Let’s bring back some of those “extra words.” Let’s drop the whole façade of slogans and clichés and half-truths and deliberate misdirection. If we set aside our mottoes and catch phrases that we wield to win arguments, and instead seek to understand and to be understood, we can once more communicate clearly with love and mutual respect.  How do we do this?

Words, I think.

Published in: on June 9, 2020 at 11:19 am  Comments (2)  

Don’t Stand By Me, Tony Danza

Last month my 10th-graders were given an assignment to write about an experience they still carry with them.  One of my students challenged me to do the assignment, so here it is:

Some people possess a mesmerizing ability to sing.  I am not one of them.  When Rosele came onstage at last year’s talent show, her voice exploded across the auditorium and kept the audience hypnotized.  When Erin sang her duet with the lieutenant in South Pacific, I felt myself pulling for them and hoping they would get their happily-ever-after.  When Tiara’s lungs carry her voice through a chapel service, I feel like the barrier between God’s throne and me is but a bride’s veil.  But when I take a deep breath and belt out the loveliest tones I can muster, it sends people running and screaming.  While some sing like the proverbial canary, I sing like a chicken with its head cut—well, half cut off.  I learned this the hard way.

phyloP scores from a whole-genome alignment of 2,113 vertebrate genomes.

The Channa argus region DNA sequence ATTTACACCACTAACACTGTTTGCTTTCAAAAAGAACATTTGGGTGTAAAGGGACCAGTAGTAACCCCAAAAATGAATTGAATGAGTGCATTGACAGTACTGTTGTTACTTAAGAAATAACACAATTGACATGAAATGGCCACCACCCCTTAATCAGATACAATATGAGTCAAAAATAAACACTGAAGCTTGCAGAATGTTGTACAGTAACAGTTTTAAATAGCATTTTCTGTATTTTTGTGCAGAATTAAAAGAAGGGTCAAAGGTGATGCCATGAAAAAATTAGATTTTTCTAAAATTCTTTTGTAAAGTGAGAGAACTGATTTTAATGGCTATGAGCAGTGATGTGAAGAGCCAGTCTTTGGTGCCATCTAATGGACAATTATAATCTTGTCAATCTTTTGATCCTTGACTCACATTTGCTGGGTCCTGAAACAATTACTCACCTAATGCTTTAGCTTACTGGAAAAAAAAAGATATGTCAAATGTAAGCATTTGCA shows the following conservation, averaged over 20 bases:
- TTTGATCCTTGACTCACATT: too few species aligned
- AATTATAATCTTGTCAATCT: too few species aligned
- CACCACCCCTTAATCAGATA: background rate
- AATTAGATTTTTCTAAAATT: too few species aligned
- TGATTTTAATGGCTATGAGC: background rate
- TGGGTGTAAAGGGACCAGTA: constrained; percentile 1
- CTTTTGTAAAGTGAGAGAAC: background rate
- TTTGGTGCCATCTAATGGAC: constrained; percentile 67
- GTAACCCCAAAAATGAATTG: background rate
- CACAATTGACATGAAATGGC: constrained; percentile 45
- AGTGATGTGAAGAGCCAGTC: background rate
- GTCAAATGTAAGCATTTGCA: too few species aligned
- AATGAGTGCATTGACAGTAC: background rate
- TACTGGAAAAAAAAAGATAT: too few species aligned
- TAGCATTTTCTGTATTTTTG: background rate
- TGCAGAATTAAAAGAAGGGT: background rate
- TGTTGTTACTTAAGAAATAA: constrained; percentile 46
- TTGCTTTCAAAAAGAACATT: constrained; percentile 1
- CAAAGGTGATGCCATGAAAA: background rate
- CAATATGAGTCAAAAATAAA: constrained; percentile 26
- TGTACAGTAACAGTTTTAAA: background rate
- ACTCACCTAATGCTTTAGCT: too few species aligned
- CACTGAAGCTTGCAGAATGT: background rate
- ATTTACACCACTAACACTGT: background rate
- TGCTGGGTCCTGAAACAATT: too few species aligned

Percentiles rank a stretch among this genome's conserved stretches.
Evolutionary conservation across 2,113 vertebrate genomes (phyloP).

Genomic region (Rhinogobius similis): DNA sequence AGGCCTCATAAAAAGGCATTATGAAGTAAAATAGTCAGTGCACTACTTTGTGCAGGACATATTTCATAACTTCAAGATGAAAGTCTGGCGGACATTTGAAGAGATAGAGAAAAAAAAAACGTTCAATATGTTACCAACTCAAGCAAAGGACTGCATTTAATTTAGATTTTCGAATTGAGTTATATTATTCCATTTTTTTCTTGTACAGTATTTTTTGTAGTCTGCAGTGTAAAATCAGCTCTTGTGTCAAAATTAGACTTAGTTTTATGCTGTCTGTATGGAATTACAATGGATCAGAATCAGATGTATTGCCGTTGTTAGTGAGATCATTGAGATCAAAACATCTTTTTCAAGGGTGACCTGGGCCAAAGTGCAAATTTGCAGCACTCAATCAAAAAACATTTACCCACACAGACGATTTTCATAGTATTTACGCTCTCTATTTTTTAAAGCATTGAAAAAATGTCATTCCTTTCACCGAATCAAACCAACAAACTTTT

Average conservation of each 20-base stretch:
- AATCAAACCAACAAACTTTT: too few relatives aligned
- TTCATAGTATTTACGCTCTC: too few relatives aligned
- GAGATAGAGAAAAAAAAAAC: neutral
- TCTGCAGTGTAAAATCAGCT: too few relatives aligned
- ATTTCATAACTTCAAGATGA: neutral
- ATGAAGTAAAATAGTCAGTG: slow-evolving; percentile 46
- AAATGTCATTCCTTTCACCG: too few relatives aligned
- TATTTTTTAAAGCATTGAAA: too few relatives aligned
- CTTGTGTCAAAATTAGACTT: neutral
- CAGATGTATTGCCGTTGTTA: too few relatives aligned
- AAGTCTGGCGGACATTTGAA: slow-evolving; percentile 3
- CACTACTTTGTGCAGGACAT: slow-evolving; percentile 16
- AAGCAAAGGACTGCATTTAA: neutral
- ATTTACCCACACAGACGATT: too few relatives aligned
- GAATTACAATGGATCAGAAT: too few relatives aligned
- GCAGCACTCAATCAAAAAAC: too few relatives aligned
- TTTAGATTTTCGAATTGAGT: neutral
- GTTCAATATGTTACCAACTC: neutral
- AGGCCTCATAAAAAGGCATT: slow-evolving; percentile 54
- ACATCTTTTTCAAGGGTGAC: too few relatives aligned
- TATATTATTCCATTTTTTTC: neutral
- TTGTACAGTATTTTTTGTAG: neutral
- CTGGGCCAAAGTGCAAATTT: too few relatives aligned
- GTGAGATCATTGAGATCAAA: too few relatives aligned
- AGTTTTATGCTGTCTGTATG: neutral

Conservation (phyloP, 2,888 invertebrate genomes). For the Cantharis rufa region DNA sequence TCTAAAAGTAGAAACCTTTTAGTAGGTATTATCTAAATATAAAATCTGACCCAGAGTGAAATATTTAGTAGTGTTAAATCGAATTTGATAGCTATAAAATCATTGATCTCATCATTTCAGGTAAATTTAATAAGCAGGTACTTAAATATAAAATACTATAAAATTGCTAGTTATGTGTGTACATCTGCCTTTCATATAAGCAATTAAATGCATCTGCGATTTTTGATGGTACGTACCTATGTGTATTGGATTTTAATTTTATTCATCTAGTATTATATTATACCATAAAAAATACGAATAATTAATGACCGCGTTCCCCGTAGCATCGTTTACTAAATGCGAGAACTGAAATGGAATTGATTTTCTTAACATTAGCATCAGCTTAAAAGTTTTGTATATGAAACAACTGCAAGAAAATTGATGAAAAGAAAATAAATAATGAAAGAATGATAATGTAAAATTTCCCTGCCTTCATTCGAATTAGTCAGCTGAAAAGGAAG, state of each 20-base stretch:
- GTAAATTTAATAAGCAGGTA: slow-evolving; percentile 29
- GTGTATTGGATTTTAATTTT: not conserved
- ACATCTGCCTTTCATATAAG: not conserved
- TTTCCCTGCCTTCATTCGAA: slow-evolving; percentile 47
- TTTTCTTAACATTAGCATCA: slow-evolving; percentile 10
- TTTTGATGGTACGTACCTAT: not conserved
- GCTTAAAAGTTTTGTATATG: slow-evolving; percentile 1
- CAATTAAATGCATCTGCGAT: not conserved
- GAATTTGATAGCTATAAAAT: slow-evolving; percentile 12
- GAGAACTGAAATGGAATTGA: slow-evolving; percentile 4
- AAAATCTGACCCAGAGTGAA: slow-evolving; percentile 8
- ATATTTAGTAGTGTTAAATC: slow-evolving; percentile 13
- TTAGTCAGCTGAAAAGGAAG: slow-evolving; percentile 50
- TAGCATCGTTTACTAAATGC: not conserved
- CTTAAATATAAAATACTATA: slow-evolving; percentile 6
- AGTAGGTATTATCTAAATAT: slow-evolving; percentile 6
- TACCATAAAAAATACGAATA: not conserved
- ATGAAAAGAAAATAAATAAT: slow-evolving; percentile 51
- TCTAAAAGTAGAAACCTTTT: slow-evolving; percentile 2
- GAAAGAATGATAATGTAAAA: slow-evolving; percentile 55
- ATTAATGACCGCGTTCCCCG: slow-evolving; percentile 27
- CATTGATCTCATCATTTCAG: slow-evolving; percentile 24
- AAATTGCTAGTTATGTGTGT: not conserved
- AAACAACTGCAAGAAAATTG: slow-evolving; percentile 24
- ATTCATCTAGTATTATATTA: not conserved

When I was in my twenties, my dad worked as a television producer in Washington, D.C.  Twice a year the company he worked for staged live TV performances on the west lawn of the U.S. Capitol.  These shows happened every Memorial Day and Fourth of July.  At each concert the National Symphony Orchestra would perform, along with an assortment of actors and musicians.  Sometimes these celebrities were in their prime, such as when they had George Clooney and James Earl Jones.  Other times the names were either up-and-comers like Faith Hill, and yet other times they were people that I didn’t even know were still alive, like Ray Charles or Ossie Davis (and others who really are no longer alive).